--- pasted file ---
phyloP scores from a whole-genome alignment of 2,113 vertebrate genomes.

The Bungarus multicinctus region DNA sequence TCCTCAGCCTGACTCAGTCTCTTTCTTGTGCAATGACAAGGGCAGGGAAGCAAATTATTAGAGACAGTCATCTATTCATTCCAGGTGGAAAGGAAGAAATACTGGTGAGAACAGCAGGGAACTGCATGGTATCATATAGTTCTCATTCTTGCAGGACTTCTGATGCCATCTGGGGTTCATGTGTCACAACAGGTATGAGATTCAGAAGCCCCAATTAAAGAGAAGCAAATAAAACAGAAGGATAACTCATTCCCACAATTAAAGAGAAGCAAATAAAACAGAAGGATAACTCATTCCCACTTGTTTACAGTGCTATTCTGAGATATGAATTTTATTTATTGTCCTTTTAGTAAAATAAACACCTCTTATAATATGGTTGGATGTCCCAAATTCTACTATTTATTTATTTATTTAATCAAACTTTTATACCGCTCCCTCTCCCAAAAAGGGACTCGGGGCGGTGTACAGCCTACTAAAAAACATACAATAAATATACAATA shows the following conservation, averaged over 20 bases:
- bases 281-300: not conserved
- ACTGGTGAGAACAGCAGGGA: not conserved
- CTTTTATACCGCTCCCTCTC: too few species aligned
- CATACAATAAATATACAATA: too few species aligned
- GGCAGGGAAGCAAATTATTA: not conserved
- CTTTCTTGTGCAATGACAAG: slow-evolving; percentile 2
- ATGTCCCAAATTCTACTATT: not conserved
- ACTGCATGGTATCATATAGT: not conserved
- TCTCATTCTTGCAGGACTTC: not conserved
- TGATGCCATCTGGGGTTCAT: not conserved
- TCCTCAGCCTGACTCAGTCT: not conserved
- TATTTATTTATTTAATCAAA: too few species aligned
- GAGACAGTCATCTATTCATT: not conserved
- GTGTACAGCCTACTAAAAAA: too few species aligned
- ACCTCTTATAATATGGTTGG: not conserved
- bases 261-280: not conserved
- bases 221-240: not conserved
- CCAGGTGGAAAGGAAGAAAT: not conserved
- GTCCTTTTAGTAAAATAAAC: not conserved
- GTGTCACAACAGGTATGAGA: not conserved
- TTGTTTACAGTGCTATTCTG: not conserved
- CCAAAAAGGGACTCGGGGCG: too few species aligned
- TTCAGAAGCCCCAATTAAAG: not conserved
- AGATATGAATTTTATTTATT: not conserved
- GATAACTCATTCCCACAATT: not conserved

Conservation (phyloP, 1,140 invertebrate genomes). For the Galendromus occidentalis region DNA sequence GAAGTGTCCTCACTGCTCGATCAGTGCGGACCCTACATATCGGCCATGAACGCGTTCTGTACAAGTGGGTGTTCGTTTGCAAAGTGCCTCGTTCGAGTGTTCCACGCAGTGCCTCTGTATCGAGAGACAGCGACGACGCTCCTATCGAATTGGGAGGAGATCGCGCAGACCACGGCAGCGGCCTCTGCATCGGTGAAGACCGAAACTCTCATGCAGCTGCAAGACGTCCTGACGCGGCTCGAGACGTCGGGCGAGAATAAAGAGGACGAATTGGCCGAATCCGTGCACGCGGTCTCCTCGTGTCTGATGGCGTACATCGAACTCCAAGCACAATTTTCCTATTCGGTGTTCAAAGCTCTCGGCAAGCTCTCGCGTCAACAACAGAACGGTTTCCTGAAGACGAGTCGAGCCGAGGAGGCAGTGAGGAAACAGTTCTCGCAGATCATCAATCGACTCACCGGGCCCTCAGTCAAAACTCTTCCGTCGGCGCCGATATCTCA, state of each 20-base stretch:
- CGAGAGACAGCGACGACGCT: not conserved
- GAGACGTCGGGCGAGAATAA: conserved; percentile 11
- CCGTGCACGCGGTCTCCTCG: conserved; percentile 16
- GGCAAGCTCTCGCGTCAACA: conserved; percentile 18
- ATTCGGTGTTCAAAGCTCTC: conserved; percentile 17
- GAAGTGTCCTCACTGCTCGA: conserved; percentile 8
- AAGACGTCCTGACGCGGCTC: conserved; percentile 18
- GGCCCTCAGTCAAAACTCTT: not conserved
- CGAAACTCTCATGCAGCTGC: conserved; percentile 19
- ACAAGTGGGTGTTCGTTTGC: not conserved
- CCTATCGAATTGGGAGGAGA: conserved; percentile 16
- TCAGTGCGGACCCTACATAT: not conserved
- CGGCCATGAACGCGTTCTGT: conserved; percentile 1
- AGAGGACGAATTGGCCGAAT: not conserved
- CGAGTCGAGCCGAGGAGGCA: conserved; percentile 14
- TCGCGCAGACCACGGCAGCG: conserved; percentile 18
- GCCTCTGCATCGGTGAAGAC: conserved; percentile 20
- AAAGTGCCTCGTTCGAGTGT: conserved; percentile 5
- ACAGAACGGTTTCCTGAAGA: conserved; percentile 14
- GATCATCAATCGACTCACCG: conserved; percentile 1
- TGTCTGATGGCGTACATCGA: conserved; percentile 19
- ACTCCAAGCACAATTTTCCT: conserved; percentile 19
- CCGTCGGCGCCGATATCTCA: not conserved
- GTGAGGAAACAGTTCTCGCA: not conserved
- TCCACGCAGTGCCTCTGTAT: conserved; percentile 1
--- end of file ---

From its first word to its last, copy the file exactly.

phyloP scores from a whole-genome alignment of 2,113 vertebrate genomes.

The Bungarus multicinctus region DNA sequence TCCTCAGCCTGACTCAGTCTCTTTCTTGTGCAATGACAAGGGCAGGGAAGCAAATTATTAGAGACAGTCATCTATTCATTCCAGGTGGAAAGGAAGAAATACTGGTGAGAACAGCAGGGAACTGCATGGTATCATATAGTTCTCATTCTTGCAGGACTTCTGATGCCATCTGGGGTTCATGTGTCACAACAGGTATGAGATTCAGAAGCCCCAATTAAAGAGAAGCAAATAAAACAGAAGGATAACTCATTCCCACAATTAAAGAGAAGCAAATAAAACAGAAGGATAACTCATTCCCACTTGTTTACAGTGCTATTCTGAGATATGAATTTTATTTATTGTCCTTTTAGTAAAATAAACACCTCTTATAATATGGTTGGATGTCCCAAATTCTACTATTTATTTATTTATTTAATCAAACTTTTATACCGCTCCCTCTCCCAAAAAGGGACTCGGGGCGGTGTACAGCCTACTAAAAAACATACAATAAATATACAATA shows the following conservation, averaged over 20 bases:
- bases 281-300: not conserved
- ACTGGTGAGAACAGCAGGGA: not conserved
- CTTTTATACCGCTCCCTCTC: too few species aligned
- CATACAATAAATATACAATA: too few species aligned
- GGCAGGGAAGCAAATTATTA: not conserved
- CTTTCTTGTGCAATGACAAG: slow-evolving; percentile 2
- ATGTCCCAAATTCTACTATT: not conserved
- ACTGCATGGTATCATATAGT: not conserved
- TCTCATTCTTGCAGGACTTC: not conserved
- TGATGCCATCTGGGGTTCAT: not conserved
- TCCTCAGCCTGACTCAGTCT: not conserved
- TATTTATTTATTTAATCAAA: too few species aligned
- GAGACAGTCATCTATTCATT: not conserved
- GTGTACAGCCTACTAAAAAA: too few species aligned
- ACCTCTTATAATATGGTTGG: not conserved
- bases 261-280: not conserved
- bases 221-240: not conserved
- CCAGGTGGAAAGGAAGAAAT: not conserved
- GTCCTTTTAGTAAAATAAAC: not conserved
- GTGTCACAACAGGTATGAGA: not conserved
- TTGTTTACAGTGCTATTCTG: not conserved
- CCAAAAAGGGACTCGGGGCG: too few species aligned
- TTCAGAAGCCCCAATTAAAG: not conserved
- AGATATGAATTTTATTTATT: not conserved
- GATAACTCATTCCCACAATT: not conserved

Conservation (phyloP, 1,140 invertebrate genomes). For the Galendromus occidentalis region DNA sequence GAAGTGTCCTCACTGCTCGATCAGTGCGGACCCTACATATCGGCCATGAACGCGTTCTGTACAAGTGGGTGTTCGTTTGCAAAGTGCCTCGTTCGAGTGTTCCACGCAGTGCCTCTGTATCGAGAGACAGCGACGACGCTCCTATCGAATTGGGAGGAGATCGCGCAGACCACGGCAGCGGCCTCTGCATCGGTGAAGACCGAAACTCTCATGCAGCTGCAAGACGTCCTGACGCGGCTCGAGACGTCGGGCGAGAATAAAGAGGACGAATTGGCCGAATCCGTGCACGCGGTCTCCTCGTGTCTGATGGCGTACATCGAACTCCAAGCACAATTTTCCTATTCGGTGTTCAAAGCTCTCGGCAAGCTCTCGCGTCAACAACAGAACGGTTTCCTGAAGACGAGTCGAGCCGAGGAGGCAGTGAGGAAACAGTTCTCGCAGATCATCAATCGACTCACCGGGCCCTCAGTCAAAACTCTTCCGTCGGCGCCGATATCTCA, state of each 20-base stretch:
- CGAGAGACAGCGACGACGCT: not conserved
- GAGACGTCGGGCGAGAATAA: conserved; percentile 11
- CCGTGCACGCGGTCTCCTCG: conserved; percentile 16
- GGCAAGCTCTCGCGTCAACA: conserved; percentile 18
- ATTCGGTGTTCAAAGCTCTC: conserved; percentile 17
- GAAGTGTCCTCACTGCTCGA: conserved; percentile 8
- AAGACGTCCTGACGCGGCTC: conserved; percentile 18
- GGCCCTCAGTCAAAACTCTT: not conserved
- CGAAACTCTCATGCAGCTGC: conserved; percentile 19
- ACAAGTGGGTGTTCGTTTGC: not conserved
- CCTATCGAATTGGGAGGAGA: conserved; percentile 16
- TCAGTGCGGACCCTACATAT: not conserved
- CGGCCATGAACGCGTTCTGT: conserved; percentile 1
- AGAGGACGAATTGGCCGAAT: not conserved
- CGAGTCGAGCCGAGGAGGCA: conserved; percentile 14
- TCGCGCAGACCACGGCAGCG: conserved; percentile 18
- GCCTCTGCATCGGTGAAGAC: conserved; percentile 20
- AAAGTGCCTCGTTCGAGTGT: conserved; percentile 5
- ACAGAACGGTTTCCTGAAGA: conserved; percentile 14
- GATCATCAATCGACTCACCG: conserved; percentile 1
- TGTCTGATGGCGTACATCGA: conserved; percentile 19
- ACTCCAAGCACAATTTTCCT: conserved; percentile 19
- CCGTCGGCGCCGATATCTCA: not conserved
- GTGAGGAAACAGTTCTCGCA: not conserved
- TCCACGCAGTGCCTCTGTAT: conserved; percentile 1